It’s that time of the year again when ospreys — the raptors that have staged a miraculous comeback in New Jersey since the early 1970s — migrate north from their wintering grounds in Central America, northern South America, and the Caribbean.
[Related: In Barnegat Bay’s Sedge Islands, ospreys reign]
In recent days, ospreys, also known as fish hawks, were spotted throughout the Jersey Shore. Commenters on the New Jersey Osprey Project Facebook page reported sightings in Bass River, Island Beach State Park, Oceanport, Brick, and Sandy Hook.
Photographer Chris A. Fraley captured this image of an osprey in Sandy Hook on Friday in “grand fashion with a ribbon in tow to announce its migratory return,” he says.
Ospreys are typically seen hunting for fish by hovering over tidal waterways, diving downward with talons extended when they spot prey.
The Conserve Wildlife Foundation of New Jersey will offer a livestream of a nest in Oceanville’s Edwin B. Forsythe National Wildlife Refuge. Volunteers finished installing the camera equipment on Friday.
Further north in Ocean County’s Island Beach State Park, where an “osprey cam” mounted across the state park’s Interpretive Center had streamed nest activities beginning in 2012, volunteers are working to replace equipment and align a wifi dish to ensure connectivity.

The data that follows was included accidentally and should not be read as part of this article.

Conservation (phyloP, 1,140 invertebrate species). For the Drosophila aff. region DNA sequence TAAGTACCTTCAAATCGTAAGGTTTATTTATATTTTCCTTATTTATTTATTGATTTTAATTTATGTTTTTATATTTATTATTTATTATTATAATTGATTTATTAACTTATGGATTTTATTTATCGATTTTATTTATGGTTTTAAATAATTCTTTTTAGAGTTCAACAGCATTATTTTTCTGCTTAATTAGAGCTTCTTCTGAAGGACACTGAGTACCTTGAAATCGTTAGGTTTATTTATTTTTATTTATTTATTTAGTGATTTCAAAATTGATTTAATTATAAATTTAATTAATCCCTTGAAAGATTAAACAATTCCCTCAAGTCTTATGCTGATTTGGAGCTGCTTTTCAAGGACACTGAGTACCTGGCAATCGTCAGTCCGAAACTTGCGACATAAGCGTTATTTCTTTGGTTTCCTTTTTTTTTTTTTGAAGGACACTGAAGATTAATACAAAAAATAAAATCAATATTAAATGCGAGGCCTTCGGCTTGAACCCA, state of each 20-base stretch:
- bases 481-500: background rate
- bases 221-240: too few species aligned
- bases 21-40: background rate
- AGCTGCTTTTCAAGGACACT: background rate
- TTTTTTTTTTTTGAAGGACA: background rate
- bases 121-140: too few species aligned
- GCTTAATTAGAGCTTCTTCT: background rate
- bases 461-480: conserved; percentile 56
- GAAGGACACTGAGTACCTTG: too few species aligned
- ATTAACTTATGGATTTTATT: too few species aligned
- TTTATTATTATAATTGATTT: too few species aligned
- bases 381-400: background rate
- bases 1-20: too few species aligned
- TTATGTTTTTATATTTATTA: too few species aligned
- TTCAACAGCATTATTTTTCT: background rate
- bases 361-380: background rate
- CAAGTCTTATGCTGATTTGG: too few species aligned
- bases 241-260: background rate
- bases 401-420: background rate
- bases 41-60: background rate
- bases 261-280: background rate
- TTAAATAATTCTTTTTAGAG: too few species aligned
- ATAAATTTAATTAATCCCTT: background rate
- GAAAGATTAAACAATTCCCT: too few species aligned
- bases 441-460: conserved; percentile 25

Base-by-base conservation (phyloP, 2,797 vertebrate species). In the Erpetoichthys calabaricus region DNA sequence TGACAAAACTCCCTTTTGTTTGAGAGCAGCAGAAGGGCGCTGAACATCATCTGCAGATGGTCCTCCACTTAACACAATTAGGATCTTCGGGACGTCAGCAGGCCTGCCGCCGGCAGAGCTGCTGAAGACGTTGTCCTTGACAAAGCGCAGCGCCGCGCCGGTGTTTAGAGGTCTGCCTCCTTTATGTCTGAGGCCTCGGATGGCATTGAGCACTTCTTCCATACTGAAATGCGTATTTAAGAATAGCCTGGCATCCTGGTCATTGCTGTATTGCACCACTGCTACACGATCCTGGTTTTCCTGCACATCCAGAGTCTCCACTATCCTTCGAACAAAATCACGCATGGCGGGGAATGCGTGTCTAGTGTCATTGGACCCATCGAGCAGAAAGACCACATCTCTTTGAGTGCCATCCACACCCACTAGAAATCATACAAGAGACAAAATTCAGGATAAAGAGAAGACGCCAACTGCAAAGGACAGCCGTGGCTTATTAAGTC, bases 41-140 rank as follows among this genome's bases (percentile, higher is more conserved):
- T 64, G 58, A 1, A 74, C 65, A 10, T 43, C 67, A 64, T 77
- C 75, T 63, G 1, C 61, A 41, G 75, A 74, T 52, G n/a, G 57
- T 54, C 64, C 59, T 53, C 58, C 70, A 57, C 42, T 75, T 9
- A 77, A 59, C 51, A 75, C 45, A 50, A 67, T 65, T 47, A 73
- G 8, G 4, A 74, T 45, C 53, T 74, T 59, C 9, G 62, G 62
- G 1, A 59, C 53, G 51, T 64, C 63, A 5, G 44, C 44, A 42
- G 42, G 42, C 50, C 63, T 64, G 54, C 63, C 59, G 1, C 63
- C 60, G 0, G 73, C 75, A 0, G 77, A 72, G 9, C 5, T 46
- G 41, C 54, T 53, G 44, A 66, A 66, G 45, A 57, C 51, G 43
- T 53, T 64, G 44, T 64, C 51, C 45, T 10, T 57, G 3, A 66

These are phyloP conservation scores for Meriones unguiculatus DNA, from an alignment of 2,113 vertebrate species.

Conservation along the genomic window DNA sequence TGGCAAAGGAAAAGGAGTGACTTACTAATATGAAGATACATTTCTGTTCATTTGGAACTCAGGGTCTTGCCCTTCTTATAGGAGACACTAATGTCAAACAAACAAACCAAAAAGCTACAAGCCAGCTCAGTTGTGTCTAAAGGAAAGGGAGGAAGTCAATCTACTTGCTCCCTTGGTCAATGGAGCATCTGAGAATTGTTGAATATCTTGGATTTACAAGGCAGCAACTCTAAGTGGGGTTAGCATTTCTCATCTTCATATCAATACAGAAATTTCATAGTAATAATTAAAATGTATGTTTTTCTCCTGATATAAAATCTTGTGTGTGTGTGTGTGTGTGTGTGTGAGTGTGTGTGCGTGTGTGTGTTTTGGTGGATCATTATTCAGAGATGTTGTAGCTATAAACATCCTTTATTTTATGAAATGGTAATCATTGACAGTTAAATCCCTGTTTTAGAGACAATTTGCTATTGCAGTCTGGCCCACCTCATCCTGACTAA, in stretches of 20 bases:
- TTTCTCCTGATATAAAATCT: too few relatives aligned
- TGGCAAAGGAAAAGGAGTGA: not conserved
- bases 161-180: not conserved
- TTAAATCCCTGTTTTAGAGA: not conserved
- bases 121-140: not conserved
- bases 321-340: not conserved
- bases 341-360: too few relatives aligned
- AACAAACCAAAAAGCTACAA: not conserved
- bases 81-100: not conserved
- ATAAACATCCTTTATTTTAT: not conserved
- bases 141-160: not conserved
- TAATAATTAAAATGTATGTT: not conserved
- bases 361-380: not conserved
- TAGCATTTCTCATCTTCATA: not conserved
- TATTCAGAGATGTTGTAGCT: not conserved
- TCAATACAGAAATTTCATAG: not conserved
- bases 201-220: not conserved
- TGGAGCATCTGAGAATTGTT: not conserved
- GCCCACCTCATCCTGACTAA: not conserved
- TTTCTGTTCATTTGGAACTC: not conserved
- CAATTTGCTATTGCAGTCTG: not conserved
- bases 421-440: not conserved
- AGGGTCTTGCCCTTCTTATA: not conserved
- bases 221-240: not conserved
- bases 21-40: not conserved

For now, the camera is offline, according to the Friends of Island Beach State Park (FOIBSP).
FOIBSP Trustee Tim Husar says 80 percent of the equipment installed in 2012 has failed, citing the harsh coastal environment in the state park.
“We are replacing it as we go,” he said.
The camera immediately became a hit, with a community quickly forming and reporting on nest activities in real-time.
Husar says an ongoing osprey camera fundraiser has garnered the non-profit organization $2,225, which is significantly shy of the $10,000 goal. The organization is accepting tax deductible donations here.
Highlights of the 2015 Osprey Report, which provides the number of nesting pairs, active nests, and nest productivity for the raptors throughout New Jersey, found 534 active osprey nests (up from 420 in 2014) and nearly 600 pairs (up from 567 in 2014).
“Ospreys are an important indicator of the health of our coastal ecosystems, so it is important to track the health of their population. Their continuing recovery is a very promising sign for our estuaries and the fish and other wildlife that depend on clean water to survive,” said CWF Executive Director David Wheeler.
“Today, no visit to a coastal waterfront would be the same without the magnificent sighting of an osprey soaring above or crashing down to the water’s surface for a fish,” he said.